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Georgetown Institute for Women, Peace, and Security and The Rockefeller Foundation Launch New Beijing+25 Initiative

Hillary Rodham Clinton one of 25 Global Women Leaders to Issue New Recommendations to Accelerate Progress for Women and Girls during and post-Covid-19 Pandemic

WASHINGTON, D.C. | June 23, 2020 – The Georgetown Institute for Women, Peace, and Security (GIWPS), with support from The Rockefeller Foundation and in collaboration with Hillary Rodham Clinton, U.S. Secretary of State (2009-2013), today launched a new initiative to accelerate progress for women and girls around the world.

Secretary Clinton and two dozen former presidents, foreign ministers, NGO heads, and leading activists will provide a series of bold recommendations for creating a future that champions gender justice. The forthcoming significant report will be released this September ahead of the next UN General Assembly meetings and marking the 25th anniversary of the United Nations Fourth World Conference on Women, which took place in Beijing, China in 1995. Factoring in the scope and scale of the Covid-19 pandemic, this report will establish a framework for the next 12-18 months which could shape the next century and beyond.

Looking back, an unprecedented 17,000 participants and 30,000 activists streamed into Beijing for what would become of the largest meetings to promote women’s rights ever held. Then First Lady Clinton proclaimed, “If there is one message that echoes forth from this conference, let it be that human rights are women’s rights and women’s rights are human rights, once and for all.” The conference resulted in the Beijing Declaration and Platform for Action which 189 countries adopted by consensus and continues to serve as a blueprint for advancing women’s rights today.

Nearly two and a half decades later during the Beijing +25 Summit, a closed virtual meeting convened by the GIWPS and The Rockefeller Foundation earlier today, Secretary Clinton emphasized a renewed sense of urgency as a result of the pandemic to invest in solutions that provide opportunities for everyone – girls and boys alike – to be hopeful about the future.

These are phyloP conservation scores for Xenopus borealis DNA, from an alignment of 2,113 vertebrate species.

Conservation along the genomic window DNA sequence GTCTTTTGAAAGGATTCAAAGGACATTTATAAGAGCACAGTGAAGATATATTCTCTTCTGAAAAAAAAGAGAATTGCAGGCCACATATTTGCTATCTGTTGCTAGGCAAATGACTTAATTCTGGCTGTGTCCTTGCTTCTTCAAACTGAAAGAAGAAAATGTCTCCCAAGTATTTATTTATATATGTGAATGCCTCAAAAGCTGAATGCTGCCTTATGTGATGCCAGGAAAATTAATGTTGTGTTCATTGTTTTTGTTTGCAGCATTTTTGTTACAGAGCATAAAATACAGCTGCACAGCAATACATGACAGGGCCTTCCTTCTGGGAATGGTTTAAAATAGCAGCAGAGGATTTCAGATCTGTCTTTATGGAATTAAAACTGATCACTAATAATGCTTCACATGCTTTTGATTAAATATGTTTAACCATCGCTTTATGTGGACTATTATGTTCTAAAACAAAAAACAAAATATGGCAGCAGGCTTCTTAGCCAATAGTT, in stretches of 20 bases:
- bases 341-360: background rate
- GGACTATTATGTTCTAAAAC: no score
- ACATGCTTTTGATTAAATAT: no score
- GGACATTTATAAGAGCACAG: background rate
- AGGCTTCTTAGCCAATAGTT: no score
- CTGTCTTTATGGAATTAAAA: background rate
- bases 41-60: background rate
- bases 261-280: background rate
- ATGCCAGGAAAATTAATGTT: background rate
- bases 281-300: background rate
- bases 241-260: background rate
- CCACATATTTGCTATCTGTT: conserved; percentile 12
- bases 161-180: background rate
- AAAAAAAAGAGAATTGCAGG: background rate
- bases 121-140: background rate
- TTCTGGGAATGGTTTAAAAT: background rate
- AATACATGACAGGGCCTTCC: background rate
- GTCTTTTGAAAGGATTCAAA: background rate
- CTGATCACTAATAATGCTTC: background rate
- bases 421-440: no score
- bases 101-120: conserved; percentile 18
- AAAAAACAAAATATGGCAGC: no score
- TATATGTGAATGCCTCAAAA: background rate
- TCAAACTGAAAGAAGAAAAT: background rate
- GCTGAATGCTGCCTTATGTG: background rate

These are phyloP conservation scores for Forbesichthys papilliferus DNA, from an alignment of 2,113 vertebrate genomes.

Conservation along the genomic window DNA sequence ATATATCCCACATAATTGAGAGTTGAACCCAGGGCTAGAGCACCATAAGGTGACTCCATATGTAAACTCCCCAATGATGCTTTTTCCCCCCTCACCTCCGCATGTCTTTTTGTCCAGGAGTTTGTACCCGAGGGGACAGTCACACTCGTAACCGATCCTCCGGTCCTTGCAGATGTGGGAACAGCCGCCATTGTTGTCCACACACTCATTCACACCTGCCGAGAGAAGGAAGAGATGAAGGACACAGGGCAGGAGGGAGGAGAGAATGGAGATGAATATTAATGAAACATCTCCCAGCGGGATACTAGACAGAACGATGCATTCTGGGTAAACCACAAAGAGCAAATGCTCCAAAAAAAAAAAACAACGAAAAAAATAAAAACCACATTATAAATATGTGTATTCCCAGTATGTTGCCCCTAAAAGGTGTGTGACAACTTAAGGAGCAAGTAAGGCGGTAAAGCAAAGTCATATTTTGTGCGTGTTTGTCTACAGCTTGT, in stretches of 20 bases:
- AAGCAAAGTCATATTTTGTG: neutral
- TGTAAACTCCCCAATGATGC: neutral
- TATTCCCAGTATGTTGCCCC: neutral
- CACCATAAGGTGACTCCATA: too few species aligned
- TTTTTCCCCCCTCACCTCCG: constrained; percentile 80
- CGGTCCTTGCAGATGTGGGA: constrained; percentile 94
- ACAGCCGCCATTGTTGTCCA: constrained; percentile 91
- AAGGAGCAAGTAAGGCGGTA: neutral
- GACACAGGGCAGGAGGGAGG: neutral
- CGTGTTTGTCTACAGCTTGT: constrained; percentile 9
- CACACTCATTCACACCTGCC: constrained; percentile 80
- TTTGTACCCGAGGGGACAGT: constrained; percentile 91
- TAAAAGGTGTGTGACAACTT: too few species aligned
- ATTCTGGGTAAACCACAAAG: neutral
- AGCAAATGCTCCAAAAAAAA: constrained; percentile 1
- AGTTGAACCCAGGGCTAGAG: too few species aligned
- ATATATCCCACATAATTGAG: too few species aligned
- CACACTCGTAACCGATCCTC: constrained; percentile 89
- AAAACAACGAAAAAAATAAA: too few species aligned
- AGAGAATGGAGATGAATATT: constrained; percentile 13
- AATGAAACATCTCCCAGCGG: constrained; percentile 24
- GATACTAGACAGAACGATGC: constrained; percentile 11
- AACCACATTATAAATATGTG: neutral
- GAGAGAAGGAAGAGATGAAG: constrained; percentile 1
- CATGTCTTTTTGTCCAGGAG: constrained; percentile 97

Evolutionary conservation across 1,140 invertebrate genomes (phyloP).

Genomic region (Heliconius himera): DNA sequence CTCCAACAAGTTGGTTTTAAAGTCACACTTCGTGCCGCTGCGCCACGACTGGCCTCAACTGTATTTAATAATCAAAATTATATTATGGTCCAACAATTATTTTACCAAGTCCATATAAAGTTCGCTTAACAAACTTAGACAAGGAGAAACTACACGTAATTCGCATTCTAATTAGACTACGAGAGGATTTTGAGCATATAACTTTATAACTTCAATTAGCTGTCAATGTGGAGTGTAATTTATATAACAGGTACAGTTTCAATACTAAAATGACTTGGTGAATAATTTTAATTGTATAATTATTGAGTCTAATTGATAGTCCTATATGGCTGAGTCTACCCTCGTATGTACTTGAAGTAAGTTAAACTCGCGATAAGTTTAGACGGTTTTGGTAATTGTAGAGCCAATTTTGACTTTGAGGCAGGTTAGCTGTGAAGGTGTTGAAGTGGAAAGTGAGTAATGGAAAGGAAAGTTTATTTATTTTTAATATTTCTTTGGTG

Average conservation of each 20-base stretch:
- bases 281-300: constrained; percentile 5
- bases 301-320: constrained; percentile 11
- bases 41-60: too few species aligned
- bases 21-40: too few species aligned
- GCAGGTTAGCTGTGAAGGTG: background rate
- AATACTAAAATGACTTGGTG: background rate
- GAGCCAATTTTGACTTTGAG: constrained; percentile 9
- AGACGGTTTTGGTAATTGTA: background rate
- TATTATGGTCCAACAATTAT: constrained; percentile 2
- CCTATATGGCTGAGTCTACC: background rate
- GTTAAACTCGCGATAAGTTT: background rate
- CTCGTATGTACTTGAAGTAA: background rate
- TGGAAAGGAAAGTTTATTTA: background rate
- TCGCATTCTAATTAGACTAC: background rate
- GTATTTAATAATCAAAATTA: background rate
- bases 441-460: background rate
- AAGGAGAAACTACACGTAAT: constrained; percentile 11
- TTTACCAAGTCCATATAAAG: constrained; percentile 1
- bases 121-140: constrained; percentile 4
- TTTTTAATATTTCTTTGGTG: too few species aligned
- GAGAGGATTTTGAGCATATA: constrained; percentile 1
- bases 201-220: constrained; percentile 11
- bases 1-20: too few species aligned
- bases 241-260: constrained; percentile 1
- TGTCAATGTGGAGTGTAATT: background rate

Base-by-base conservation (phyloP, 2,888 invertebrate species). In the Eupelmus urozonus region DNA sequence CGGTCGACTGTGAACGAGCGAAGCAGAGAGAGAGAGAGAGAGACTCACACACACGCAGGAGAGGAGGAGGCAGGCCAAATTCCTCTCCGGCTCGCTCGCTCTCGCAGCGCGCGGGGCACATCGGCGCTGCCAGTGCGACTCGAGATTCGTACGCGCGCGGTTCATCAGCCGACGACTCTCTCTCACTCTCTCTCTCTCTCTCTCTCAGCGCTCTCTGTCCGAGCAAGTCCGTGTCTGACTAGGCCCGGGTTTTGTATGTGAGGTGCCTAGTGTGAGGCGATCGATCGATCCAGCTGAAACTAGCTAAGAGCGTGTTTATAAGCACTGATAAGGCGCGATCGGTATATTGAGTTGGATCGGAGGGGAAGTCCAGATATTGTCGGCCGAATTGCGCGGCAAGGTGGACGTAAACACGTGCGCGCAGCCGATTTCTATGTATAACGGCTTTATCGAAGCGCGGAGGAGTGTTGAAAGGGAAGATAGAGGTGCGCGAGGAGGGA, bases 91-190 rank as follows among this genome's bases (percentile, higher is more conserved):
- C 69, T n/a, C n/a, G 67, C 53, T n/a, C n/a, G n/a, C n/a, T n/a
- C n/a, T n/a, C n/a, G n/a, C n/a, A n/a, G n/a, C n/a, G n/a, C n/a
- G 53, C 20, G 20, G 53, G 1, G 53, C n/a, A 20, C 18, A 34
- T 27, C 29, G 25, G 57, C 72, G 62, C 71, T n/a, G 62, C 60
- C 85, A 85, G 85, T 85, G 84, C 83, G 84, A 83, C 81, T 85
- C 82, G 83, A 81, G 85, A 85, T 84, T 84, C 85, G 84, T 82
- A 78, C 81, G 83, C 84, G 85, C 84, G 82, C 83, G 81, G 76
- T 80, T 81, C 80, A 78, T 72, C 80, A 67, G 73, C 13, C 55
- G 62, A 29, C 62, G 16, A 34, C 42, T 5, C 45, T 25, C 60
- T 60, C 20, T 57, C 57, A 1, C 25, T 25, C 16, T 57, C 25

“We are at a moment of reckoning when it comes to the roles of women in economies, governments, societies, and our own homes and families,” said Secretary Clinton. “We’re seeing a global groundswell of women demanding racial equality, gender equality, human rights, and more.  When it comes to the work ahead of us, we need to be even bolder and more ambitious than we were 25 years ago in Beijing. And that’s where ‘generation equality’ comes in.”

Covid-19 has deepened the challenges facing women and girls, including rising violence, stagnating labor force participation, and exclusion from decision-making, to name a few. The initiative will draw upon the wisdom and contributions of 25 global women leaders with extensive experience championing gender equality across all geographies and sectors. In addition to Secretary Clinton, they include:

  • Shaharzad Akbar, Chairperson for The Afghanistan Independent Human Rights Commission,
  • Leila Alikarami, Lawyer and Human Rights Advocate in Iran
  • Laura Alonso, former Head of the Argentina Anti-Corruption Office
  • Michelle Bachelet, UN High Commissioner for Human Rights and former President of Chile
  • Ikram Ben-Said, Founder of Aswat Nissa in Tunisia
  • Patricia Espinosa, Executive Secretary of the United Nations Framework Convention on Climate Change
  • Drew Faust, former President, Harvard University
  • Julia Gillard, former Prime Minister of Australia
  • Dalia Grybauskaitė, former President of Lithuania
  • Rima Khalaf, former Executive Secretary of the United Nations Economic and Social Commission for Western Asia
  • Natalia Kanem, Executive Director of the United Nations Population Fund
  • Susana Malcorra, former Foreign Minister of Argentina
  • Phumzile Mlambo-Ngcuka, MB, Executive Director of UN Women